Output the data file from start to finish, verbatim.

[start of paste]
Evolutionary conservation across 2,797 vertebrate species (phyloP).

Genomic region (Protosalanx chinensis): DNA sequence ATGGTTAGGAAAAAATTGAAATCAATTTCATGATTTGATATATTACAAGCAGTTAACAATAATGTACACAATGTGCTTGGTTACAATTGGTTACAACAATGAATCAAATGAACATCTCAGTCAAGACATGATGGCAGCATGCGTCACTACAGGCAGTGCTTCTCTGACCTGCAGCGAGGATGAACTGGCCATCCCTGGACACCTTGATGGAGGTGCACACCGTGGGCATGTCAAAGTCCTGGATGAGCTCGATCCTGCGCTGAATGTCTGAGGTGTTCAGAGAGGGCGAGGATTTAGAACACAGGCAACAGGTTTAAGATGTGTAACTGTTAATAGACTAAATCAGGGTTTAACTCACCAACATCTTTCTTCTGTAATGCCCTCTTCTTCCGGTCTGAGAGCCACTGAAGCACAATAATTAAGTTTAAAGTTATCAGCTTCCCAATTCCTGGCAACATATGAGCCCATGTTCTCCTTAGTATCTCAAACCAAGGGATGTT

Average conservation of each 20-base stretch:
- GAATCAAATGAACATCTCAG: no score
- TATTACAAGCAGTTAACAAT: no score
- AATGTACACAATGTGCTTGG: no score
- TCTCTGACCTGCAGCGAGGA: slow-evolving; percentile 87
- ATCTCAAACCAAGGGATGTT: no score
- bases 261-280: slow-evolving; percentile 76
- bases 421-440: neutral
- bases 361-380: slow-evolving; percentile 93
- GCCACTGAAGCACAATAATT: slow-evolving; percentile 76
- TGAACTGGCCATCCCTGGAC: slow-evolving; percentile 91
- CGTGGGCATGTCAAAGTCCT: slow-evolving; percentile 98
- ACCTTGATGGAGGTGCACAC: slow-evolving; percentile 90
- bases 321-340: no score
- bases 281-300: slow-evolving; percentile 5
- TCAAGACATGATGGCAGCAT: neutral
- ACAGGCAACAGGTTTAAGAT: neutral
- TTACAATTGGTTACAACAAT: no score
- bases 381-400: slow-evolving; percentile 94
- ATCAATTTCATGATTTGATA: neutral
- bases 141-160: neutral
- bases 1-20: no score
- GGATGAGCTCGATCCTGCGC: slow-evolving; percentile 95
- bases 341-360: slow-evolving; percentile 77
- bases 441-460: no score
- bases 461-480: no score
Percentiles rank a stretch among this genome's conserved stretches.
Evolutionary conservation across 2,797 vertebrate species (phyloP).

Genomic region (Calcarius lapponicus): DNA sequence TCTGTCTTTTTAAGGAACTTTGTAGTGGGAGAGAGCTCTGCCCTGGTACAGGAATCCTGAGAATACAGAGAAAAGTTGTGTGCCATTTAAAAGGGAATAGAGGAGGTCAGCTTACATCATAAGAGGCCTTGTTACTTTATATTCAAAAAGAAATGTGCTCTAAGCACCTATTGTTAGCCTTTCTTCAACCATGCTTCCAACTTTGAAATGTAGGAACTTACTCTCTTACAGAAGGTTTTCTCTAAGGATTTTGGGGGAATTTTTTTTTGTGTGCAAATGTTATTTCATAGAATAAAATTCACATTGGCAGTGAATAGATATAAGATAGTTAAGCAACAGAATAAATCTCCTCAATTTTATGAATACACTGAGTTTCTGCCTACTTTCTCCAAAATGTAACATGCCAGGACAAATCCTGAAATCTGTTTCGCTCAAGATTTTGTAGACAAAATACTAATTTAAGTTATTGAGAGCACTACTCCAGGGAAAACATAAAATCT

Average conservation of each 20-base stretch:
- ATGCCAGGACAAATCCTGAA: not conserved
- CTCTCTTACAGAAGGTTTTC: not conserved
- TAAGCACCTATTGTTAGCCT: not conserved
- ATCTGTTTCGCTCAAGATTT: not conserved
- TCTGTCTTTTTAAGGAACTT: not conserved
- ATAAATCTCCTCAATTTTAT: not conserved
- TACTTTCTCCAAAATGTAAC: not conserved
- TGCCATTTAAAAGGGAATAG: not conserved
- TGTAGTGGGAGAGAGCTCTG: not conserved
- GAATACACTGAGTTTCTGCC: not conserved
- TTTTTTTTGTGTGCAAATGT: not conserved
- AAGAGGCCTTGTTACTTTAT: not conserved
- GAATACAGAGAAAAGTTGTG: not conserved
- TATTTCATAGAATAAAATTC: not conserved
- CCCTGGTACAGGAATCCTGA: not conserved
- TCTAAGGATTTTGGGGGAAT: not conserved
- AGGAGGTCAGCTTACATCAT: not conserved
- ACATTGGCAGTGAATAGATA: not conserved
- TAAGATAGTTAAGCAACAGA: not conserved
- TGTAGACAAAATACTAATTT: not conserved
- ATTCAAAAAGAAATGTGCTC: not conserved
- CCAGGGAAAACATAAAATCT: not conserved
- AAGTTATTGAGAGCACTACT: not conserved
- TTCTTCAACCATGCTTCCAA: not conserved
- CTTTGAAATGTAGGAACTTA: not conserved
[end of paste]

Evolutionary conservation across 2,797 vertebrate species (phyloP).

Genomic region (Protosalanx chinensis): DNA sequence ATGGTTAGGAAAAAATTGAAATCAATTTCATGATTTGATATATTACAAGCAGTTAACAATAATGTACACAATGTGCTTGGTTACAATTGGTTACAACAATGAATCAAATGAACATCTCAGTCAAGACATGATGGCAGCATGCGTCACTACAGGCAGTGCTTCTCTGACCTGCAGCGAGGATGAACTGGCCATCCCTGGACACCTTGATGGAGGTGCACACCGTGGGCATGTCAAAGTCCTGGATGAGCTCGATCCTGCGCTGAATGTCTGAGGTGTTCAGAGAGGGCGAGGATTTAGAACACAGGCAACAGGTTTAAGATGTGTAACTGTTAATAGACTAAATCAGGGTTTAACTCACCAACATCTTTCTTCTGTAATGCCCTCTTCTTCCGGTCTGAGAGCCACTGAAGCACAATAATTAAGTTTAAAGTTATCAGCTTCCCAATTCCTGGCAACATATGAGCCCATGTTCTCCTTAGTATCTCAAACCAAGGGATGTT

Average conservation of each 20-base stretch:
- GAATCAAATGAACATCTCAG: no score
- TATTACAAGCAGTTAACAAT: no score
- AATGTACACAATGTGCTTGG: no score
- TCTCTGACCTGCAGCGAGGA: slow-evolving; percentile 87
- ATCTCAAACCAAGGGATGTT: no score
- bases 261-280: slow-evolving; percentile 76
- bases 421-440: neutral
- bases 361-380: slow-evolving; percentile 93
- GCCACTGAAGCACAATAATT: slow-evolving; percentile 76
- TGAACTGGCCATCCCTGGAC: slow-evolving; percentile 91
- CGTGGGCATGTCAAAGTCCT: slow-evolving; percentile 98
- ACCTTGATGGAGGTGCACAC: slow-evolving; percentile 90
- bases 321-340: no score
- bases 281-300: slow-evolving; percentile 5
- TCAAGACATGATGGCAGCAT: neutral
- ACAGGCAACAGGTTTAAGAT: neutral
- TTACAATTGGTTACAACAAT: no score
- bases 381-400: slow-evolving; percentile 94
- ATCAATTTCATGATTTGATA: neutral
- bases 141-160: neutral
- bases 1-20: no score
- GGATGAGCTCGATCCTGCGC: slow-evolving; percentile 95
- bases 341-360: slow-evolving; percentile 77
- bases 441-460: no score
- bases 461-480: no score
Percentiles rank a stretch among this genome's conserved stretches.
Evolutionary conservation across 2,797 vertebrate species (phyloP).

Genomic region (Calcarius lapponicus): DNA sequence TCTGTCTTTTTAAGGAACTTTGTAGTGGGAGAGAGCTCTGCCCTGGTACAGGAATCCTGAGAATACAGAGAAAAGTTGTGTGCCATTTAAAAGGGAATAGAGGAGGTCAGCTTACATCATAAGAGGCCTTGTTACTTTATATTCAAAAAGAAATGTGCTCTAAGCACCTATTGTTAGCCTTTCTTCAACCATGCTTCCAACTTTGAAATGTAGGAACTTACTCTCTTACAGAAGGTTTTCTCTAAGGATTTTGGGGGAATTTTTTTTTGTGTGCAAATGTTATTTCATAGAATAAAATTCACATTGGCAGTGAATAGATATAAGATAGTTAAGCAACAGAATAAATCTCCTCAATTTTATGAATACACTGAGTTTCTGCCTACTTTCTCCAAAATGTAACATGCCAGGACAAATCCTGAAATCTGTTTCGCTCAAGATTTTGTAGACAAAATACTAATTTAAGTTATTGAGAGCACTACTCCAGGGAAAACATAAAATCT

Average conservation of each 20-base stretch:
- ATGCCAGGACAAATCCTGAA: not conserved
- CTCTCTTACAGAAGGTTTTC: not conserved
- TAAGCACCTATTGTTAGCCT: not conserved
- ATCTGTTTCGCTCAAGATTT: not conserved
- TCTGTCTTTTTAAGGAACTT: not conserved
- ATAAATCTCCTCAATTTTAT: not conserved
- TACTTTCTCCAAAATGTAAC: not conserved
- TGCCATTTAAAAGGGAATAG: not conserved
- TGTAGTGGGAGAGAGCTCTG: not conserved
- GAATACACTGAGTTTCTGCC: not conserved
- TTTTTTTTGTGTGCAAATGT: not conserved
- AAGAGGCCTTGTTACTTTAT: not conserved
- GAATACAGAGAAAAGTTGTG: not conserved
- TATTTCATAGAATAAAATTC: not conserved
- CCCTGGTACAGGAATCCTGA: not conserved
- TCTAAGGATTTTGGGGGAAT: not conserved
- AGGAGGTCAGCTTACATCAT: not conserved
- ACATTGGCAGTGAATAGATA: not conserved
- TAAGATAGTTAAGCAACAGA: not conserved
- TGTAGACAAAATACTAATTT: not conserved
- ATTCAAAAAGAAATGTGCTC: not conserved
- CCAGGGAAAACATAAAATCT: not conserved
- AAGTTATTGAGAGCACTACT: not conserved
- TTCTTCAACCATGCTTCCAA: not conserved
- CTTTGAAATGTAGGAACTTA: not conserved